REFERENCES 1. Mohs FE. Chemosurgery: microscopically controlled surgery for skin cancer. Springfield, Ill: C Thomas, 1978. 2, Mohs FE. Chemosurgery: microscopically controlled surgery for skin cancer-past, present and future. J Dermatol Surg Oncol 1978;4:41-53. 3. Swanson NA. Mohs surgery: technique, indications, applications, and the future. Arch DermatoI1983;119:761-73. 4. Cottel WI, Bailin PL, Albom MJ, et al. Essentials of Mohs micrographic surgery: position paper. J Dermatol Surg Oncol1988;14:1l-3.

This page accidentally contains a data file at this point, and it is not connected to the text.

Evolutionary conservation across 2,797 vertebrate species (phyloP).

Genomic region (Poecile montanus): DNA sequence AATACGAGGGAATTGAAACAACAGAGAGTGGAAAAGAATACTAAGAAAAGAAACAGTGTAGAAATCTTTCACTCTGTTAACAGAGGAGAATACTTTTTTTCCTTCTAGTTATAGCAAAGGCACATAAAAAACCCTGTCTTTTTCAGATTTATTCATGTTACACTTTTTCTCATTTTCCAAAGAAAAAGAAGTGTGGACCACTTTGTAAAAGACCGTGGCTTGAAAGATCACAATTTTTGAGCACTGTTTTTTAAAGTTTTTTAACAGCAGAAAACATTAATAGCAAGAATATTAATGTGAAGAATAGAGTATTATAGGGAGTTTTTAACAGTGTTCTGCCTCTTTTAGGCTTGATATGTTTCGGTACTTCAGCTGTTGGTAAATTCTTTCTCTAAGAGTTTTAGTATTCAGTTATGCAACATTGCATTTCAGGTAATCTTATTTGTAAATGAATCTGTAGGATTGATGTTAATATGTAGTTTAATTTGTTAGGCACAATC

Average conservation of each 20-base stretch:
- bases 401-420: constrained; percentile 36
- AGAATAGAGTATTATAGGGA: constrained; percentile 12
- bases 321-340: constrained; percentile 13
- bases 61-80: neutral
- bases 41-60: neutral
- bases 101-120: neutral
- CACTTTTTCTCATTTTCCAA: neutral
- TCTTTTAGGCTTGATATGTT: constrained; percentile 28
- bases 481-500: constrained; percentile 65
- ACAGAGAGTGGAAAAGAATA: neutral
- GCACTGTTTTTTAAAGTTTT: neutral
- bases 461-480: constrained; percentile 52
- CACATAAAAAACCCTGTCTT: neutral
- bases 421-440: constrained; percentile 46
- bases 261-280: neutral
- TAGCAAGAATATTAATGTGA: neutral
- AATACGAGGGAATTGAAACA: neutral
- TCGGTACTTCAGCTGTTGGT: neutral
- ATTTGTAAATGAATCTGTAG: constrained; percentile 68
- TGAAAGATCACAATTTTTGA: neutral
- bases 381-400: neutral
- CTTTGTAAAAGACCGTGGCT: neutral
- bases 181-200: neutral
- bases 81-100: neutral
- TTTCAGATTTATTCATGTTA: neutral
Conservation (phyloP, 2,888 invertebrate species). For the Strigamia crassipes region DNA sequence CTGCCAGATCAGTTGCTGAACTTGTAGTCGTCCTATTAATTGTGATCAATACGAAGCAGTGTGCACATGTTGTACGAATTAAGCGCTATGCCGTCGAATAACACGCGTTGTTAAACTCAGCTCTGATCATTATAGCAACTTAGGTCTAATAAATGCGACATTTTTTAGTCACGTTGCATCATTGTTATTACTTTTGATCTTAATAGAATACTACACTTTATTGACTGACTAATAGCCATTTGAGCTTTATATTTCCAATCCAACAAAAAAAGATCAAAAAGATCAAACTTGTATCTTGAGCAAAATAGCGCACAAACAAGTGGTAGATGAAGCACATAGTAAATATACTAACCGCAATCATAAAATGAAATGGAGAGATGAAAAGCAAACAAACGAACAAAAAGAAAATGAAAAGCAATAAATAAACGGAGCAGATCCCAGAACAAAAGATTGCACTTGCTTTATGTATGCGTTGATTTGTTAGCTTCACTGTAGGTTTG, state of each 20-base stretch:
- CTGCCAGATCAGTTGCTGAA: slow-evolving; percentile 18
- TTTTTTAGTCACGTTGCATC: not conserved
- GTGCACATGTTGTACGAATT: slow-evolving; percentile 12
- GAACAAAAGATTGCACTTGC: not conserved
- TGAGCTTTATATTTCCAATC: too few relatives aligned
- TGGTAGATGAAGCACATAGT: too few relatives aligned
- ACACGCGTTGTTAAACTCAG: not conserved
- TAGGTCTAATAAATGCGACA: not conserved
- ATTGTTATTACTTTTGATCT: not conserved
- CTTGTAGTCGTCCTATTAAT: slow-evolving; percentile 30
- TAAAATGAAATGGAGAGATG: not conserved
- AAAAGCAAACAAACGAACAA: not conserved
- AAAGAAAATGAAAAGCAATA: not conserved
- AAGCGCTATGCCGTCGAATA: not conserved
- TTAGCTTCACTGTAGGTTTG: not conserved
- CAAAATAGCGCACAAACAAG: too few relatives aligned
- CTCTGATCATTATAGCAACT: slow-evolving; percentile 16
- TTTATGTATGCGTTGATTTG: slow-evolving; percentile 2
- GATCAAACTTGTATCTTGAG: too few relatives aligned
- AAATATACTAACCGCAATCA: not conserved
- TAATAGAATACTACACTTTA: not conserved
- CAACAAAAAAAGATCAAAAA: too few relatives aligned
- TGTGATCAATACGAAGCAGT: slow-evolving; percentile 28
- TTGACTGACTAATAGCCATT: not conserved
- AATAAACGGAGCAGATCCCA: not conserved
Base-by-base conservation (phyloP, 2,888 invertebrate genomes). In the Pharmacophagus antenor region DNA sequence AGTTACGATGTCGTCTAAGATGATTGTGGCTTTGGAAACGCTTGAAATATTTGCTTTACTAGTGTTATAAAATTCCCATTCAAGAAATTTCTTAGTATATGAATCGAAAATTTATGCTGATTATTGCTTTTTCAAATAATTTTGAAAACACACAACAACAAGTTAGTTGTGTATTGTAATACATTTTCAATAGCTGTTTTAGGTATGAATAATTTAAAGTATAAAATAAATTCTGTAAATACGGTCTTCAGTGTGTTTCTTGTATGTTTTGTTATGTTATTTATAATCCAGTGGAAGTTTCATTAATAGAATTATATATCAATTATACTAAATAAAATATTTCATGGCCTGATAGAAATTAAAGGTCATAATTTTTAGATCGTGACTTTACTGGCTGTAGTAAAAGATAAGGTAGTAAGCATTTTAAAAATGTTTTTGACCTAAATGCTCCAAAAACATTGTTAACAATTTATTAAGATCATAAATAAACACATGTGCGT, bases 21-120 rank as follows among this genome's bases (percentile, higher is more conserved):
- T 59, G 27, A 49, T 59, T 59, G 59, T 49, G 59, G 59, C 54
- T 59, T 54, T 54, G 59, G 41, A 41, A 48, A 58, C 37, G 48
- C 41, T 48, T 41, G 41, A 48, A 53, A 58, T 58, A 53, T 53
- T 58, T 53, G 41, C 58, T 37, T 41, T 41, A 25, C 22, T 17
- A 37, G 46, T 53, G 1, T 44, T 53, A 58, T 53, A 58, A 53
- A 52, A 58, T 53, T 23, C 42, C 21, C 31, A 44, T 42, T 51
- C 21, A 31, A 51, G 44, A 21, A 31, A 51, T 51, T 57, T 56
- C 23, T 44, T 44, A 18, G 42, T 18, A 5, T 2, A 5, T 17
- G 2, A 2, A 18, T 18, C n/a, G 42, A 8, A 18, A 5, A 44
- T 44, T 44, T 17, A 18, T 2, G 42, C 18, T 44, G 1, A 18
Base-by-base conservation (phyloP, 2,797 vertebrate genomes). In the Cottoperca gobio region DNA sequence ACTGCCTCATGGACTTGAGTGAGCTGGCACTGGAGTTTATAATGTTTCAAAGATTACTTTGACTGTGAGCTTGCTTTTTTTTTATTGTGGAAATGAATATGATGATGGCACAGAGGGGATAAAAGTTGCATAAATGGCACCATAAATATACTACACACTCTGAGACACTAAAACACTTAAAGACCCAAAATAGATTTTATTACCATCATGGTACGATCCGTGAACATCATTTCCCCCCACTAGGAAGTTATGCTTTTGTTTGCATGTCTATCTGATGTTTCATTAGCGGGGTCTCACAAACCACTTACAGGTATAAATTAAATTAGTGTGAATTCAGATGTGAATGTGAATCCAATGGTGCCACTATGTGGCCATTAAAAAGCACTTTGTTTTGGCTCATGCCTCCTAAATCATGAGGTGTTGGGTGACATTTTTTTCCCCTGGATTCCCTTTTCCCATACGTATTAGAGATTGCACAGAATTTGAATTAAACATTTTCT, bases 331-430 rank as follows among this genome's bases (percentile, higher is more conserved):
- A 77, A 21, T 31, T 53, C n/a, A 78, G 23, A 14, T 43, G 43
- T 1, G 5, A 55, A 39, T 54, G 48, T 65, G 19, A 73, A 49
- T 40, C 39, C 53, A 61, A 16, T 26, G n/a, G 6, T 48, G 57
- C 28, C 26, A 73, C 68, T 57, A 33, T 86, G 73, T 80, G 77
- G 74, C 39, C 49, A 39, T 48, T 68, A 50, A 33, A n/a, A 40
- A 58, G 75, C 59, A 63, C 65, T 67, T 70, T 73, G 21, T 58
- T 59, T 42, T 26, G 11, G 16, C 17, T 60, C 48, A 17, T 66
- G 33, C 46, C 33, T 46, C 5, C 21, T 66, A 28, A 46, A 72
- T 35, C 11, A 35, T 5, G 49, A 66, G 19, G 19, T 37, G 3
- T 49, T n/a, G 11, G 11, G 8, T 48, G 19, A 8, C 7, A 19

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5. Cockerell CJ. Mohs' surgery. Let's make a good thing better. Am J DermatopathoI1985;7:587-8. 6. Silva EG, Kraemer BB, eds. Intraoperative pathologic diagnosis: frozen section and other techniques. Baltimore: Williams & Wilkins, 1987. 7. Picoto AM, Picoto A. Technical procedures for Mohs fresh tissue surgery. J Dermatol Surg OncoI1986;12:134-8. 8. Bennett RG. Mohs' surgery: new concepts and applications. Dermatol Clin 1987;5:409-28. 9. Breuninger H, Schaumberg-Lever G. Control of excisional margins by conventional histopathology techniques: an alternative to the Mohs' technique. J Cutan Pathol 1986;13:437. 10. Robinson JK. Dermatofibrosarcoma protuberans resected by Mohs' surgery (chemosurgery). J AM ACAD DERMATOL 1985;12:1093-8. 11. Gross DA, Field LM. Cooperative frozen section surgery. J Dermatol Surg OncoI1987;13:1085-8. 12. Cott RE, Wood MG, Johnson BL. Use of curettage and shave excision in office practice. JAM ACAD DERMATOL 1987;16:1243-51. 13. Dzubow LM. Chemosurgical report. Recurrence (persistence) of tumor following excisionby Mobs surgery. J Dermatol Surg Oncol 1987;13:27-30. 14. Vigneswaran N, Haneke E, Peters KP. Peanut agglutinin immunohistochemistry of basal cell carcinoma. J Cutan PathoI1987;14:147-53. 15. Zitelli JA. Mohs surgery: concepts and misconceptions. Int J Dermatol 1985;24:541-8. 16. Tromovitch TA, Stegman SJ. Microscopic-controlled excision of cutaneous tumors. Chemosurgery, fresh tissue technique. Cancer 1978;41:653-8. 17. Hanke CW, Menn H, O'Brien JJ. Frozen section processing with the Miami Special. J Dermatol Surg Oneol 1983;9:260-2. 18. Carter VH. A new method for preparing tissue blocks for cryostat sectioning. J Dermatol Surg Oncol1985; 11:687-9. 19. Gormley DE. Evaluation of a method for controlled tissue embedding for histologic evaluation of tumor margins. Am J Dermatopatbol1987;9:308-15. 20. Davidson TM, Nahum AM, Haghighi P, et al. The biology of head and neck cancer. Detection and control by parallel histologic sections. Arch Otolaryngol1984;ll0:193-6. 21. Dzubow LM. False-negative tumor-free margins following Mohs surgery. J Derrnatol Surg OncoI1988;14:600-2. 22. Hanke CW, Lee MW. Cryostat use and tissue processing in Mohs micrographic surgery. J Dermatol Surg Oncol 1989;15:29-32. 23. Abide JM, Nahai F, Bennett RG. The meaning of surgical margins. Plast Reconstr Surg 1984;73:492-6. 24. Hobbs ER, Wheeland RG, Bailin PL, et a1. Treatment of dermatofibrosarcoma protuberans with Mohs micrographic surgery. Ann Surg 1988;207:102-7. 25. Wagner RF, Cottel WI. Multifocal recurrent basal cell carcincoma following primary tumor treatment by electrodessication and curettage. J AM ACAD DERMATOL 1987;17:1047-9. 26. Older JJ. Eyelid tumors: clinical diagnosis and surgical treatment. New York: Raven Press, 1987:49. 27. Braun M. Being certain the cancer is out. J Dermatol Surg Oneal 1987;13:1058-60. 28. Wirtzer AS. Mohs surgeons and the ACC. J Dermatol Surg Oncol 1987;13:105-6. 29. Bernstein G. Training in Mohs surgery [Editorial]. 1 Dermatol Surg Oncol 1986;12:669. 30. Albright SD. Treatment of skin cancer using multiple modalities. J AM ACAD DERMATOL 1982;7:143-71.